Dynamic contrast enhanced MRI (dCE-MRI)
A ROI will be placed over the entire primary and involved nodal regions to calculate mean and median primary and nodal Ktrans and Kep values and Relative Signal Intensity (RSI) (Figure 2)
Sample size determination
Assuming that 70% of patients are positive responders, then sample sizes of 14 responders and 6 non-responders will achieve between 70% and 80% power to show a difference in mean change (initial to final) in SM-MRI of between 1.2 and 1.4 standard deviations at the 0.05 significance level (alpha) using a two-sided Mann-Whitney-Wilcoxon Test. Previous studies in other body locations have shown a positive result with similar patient numbers. We anticipate recruitment to be achieved within 24 months.
Definition of complete response
No evidence of residual tumour at 26 weeks post CRT
No progression requiring APR prior to 26 weeks
This protocol along with the informed consent document and patient information sheet has received ethics approval from the Hunter New England Human Research Ethics Committee (HREC). The protocol also has radiation safety approval.
This study has been funded by both the Hunter Translational Cancer Research Unit (HTCRU) and the Royal Australian and New Zealand College of Radiologists (RANZCR), each with a $20,000 competitive research grant (Total = $40,000). Neither the HTCRU nor the RANZCR have been involved in the writing of this protocol or will have any influence on the analysis or publication of the study.
There is no consensus on the optimal radiation dose for the treatment of patients with AC. It is very likely that small tumours are often over-treated and large tumours sometimes under-treated. Although TNM staging is highly prognostic for AC, there is still significant heterogeneity in outcomes within a particular stage. Improved prognostication may be achieved with further information such as HPV status and mpmMRI tumour response. If this exploratory phase 2 study finds compelling evidence for an imaging biomarker being independently predictive of later tumour response, a subsequent study would aim to validate this by intensifying radiotherapy dose for tumours with unfavourable biology, and deescalating radiotherapy dose for favorable tumours. If validated, an imaging biomarker for response to CRT would allow clinicians to adapt and personalise treatment, which holds the potential for improved efficacy and reduced toxicity.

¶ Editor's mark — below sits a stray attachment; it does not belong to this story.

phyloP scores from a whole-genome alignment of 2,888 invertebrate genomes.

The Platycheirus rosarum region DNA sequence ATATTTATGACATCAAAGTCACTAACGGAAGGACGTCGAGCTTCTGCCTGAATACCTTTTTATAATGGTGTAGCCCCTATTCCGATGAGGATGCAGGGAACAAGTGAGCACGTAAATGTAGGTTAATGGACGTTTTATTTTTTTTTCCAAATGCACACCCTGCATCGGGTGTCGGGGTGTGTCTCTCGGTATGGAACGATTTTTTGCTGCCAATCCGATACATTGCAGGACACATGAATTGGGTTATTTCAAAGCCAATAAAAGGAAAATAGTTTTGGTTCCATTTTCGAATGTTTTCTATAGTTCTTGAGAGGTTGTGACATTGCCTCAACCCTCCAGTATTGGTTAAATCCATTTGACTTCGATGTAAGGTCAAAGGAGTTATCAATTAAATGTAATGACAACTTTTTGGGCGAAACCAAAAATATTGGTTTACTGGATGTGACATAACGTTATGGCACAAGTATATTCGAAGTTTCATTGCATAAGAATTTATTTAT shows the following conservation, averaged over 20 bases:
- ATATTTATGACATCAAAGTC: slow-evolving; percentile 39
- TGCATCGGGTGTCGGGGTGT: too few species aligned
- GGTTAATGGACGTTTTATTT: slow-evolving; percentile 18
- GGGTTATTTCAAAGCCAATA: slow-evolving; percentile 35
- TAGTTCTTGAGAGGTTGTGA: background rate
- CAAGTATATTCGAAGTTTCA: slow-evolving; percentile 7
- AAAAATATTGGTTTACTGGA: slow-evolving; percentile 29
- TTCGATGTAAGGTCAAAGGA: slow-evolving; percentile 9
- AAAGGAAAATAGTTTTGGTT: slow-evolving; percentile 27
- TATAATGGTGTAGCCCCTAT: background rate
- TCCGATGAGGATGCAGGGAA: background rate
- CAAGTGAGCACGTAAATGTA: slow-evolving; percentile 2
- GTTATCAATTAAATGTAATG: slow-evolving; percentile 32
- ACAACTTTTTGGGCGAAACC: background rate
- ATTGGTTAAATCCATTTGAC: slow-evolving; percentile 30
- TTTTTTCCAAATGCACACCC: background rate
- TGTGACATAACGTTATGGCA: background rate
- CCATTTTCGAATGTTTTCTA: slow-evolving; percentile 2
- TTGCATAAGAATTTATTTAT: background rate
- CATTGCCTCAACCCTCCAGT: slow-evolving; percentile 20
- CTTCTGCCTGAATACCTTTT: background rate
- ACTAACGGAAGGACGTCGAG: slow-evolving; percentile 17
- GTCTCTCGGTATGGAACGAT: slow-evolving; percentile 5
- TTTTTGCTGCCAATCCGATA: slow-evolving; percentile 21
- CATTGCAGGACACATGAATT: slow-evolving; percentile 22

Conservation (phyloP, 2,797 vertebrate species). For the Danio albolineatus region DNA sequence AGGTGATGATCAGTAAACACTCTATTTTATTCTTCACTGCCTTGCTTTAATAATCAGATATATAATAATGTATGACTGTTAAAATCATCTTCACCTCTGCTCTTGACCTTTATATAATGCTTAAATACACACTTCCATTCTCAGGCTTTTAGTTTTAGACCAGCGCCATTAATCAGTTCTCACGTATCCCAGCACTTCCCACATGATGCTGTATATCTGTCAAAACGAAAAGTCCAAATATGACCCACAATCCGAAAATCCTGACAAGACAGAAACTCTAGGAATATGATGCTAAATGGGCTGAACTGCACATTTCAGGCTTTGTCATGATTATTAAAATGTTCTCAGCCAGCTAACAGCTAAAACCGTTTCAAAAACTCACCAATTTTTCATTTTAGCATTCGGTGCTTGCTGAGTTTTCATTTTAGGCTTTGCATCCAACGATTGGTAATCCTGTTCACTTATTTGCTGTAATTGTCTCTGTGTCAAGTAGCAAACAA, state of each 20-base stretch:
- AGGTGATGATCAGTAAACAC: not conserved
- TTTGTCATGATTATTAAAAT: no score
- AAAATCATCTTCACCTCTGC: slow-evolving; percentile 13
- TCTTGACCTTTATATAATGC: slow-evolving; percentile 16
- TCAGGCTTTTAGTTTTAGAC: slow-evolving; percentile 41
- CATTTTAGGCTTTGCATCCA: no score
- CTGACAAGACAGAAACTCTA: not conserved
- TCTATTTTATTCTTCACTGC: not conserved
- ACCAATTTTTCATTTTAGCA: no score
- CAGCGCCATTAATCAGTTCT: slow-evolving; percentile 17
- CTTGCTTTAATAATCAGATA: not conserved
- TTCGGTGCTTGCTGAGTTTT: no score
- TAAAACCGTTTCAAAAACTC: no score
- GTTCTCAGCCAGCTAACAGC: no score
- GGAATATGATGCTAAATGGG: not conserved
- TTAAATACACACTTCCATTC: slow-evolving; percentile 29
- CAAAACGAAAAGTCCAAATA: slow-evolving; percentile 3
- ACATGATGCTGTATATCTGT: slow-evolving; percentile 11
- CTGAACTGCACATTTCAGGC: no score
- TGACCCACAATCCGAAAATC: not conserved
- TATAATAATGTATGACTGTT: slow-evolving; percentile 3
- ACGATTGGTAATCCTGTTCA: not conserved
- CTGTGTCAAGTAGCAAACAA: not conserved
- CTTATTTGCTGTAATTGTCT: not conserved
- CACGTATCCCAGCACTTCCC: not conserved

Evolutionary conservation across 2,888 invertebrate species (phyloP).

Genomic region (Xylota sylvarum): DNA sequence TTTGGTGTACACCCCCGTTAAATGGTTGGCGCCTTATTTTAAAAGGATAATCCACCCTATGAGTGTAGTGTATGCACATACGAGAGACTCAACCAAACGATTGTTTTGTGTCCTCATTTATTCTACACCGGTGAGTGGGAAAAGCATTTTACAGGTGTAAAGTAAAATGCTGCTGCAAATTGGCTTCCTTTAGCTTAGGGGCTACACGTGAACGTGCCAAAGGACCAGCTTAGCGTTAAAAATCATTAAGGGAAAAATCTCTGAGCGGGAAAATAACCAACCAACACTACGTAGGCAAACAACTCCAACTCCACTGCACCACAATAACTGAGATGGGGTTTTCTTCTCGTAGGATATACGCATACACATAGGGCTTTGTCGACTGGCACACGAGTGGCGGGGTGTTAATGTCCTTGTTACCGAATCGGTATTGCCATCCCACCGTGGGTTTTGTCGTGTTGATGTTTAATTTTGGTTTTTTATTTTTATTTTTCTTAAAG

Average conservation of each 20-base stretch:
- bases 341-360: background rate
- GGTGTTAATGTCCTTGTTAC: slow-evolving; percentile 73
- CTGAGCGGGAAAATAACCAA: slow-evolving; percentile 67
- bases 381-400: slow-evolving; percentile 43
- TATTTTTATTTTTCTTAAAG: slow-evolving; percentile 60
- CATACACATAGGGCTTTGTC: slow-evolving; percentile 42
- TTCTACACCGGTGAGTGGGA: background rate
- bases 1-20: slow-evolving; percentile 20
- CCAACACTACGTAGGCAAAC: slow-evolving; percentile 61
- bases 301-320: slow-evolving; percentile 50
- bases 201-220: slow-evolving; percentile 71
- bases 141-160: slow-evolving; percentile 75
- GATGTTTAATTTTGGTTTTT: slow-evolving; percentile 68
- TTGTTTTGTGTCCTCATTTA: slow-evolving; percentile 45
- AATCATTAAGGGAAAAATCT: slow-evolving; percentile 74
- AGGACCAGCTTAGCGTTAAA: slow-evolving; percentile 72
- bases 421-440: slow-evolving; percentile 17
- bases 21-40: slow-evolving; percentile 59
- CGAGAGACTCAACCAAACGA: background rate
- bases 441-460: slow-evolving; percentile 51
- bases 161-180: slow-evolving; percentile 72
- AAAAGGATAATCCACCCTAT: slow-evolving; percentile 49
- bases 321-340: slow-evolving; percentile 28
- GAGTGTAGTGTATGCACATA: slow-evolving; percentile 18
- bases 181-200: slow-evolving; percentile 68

Apparent diffusion coefficient
Australasian gastro-intestinal trials group
Clinical target volume
Dynamic contrast enhanced
Digital Rectal examination
Diffusion weighted imaging
Eastern cooperative oncology group performance status
Estimated glomerular filtration rate
Gross tumour volume
Human influenza virus
Human papilloma virus
Human resource ethics committee
Hunter translational cancer research unit
Intensity modulated radiotherapy
Magnetic resonance imaging
Positron emission tomography
Peripherally inserted central catheter
Planning target volume
Quantitative analyses of normal tissue effects in the clinic
Royal Australian and New Zealand college of radiologists
Region of interest
Relative signal intensity
Radiation therapy oncology group
Squamous cell carcinoma
Subject identification number
Volumetric modulated arc therapy
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This study is funded by grants from the Hunter Translational Cancer Research Unit (HTCRU) and Royal Australian and New Zealand College of Radiologists (RANZCR). The granting bodies are not involved in data collection or analysis.
We would also like to thank Dr Mahesh Kumar, Dr Anne Capp, Dr Swetha Sridharan, Dr Mark Lee, Dr Allan Fowler, Prof Steve Ackland, Dr Girish Mallesara, Dr Fiona Day, Dr Peter Lau, Dr Kin Men Leong, Assoc Prof Gary Liney and Dr Christopher Oldmeadow.
The authors declare that they have no competing interests.
MJ wrote the study protocol. JM conceived of the study, and participated in its design and coordination and helped to draft the manuscript. PS and JA designed the imaging protocol. SG is the principle trial coordinator. GH is the principle investigator at the Chris O’Brien Lifehouse. KW is the principle investigator at the Liverpool Hospital. All authors participated in the design of the study. All authors read and approved the final manuscript.
About this article
- Anal neoplasms
- Squamous Cell Carcinoma or SCC
- Magnetic Resonance Imaging or MRI
- Diffusion weighted imaging or DWI
- Dynamic contrast enhanced or DCE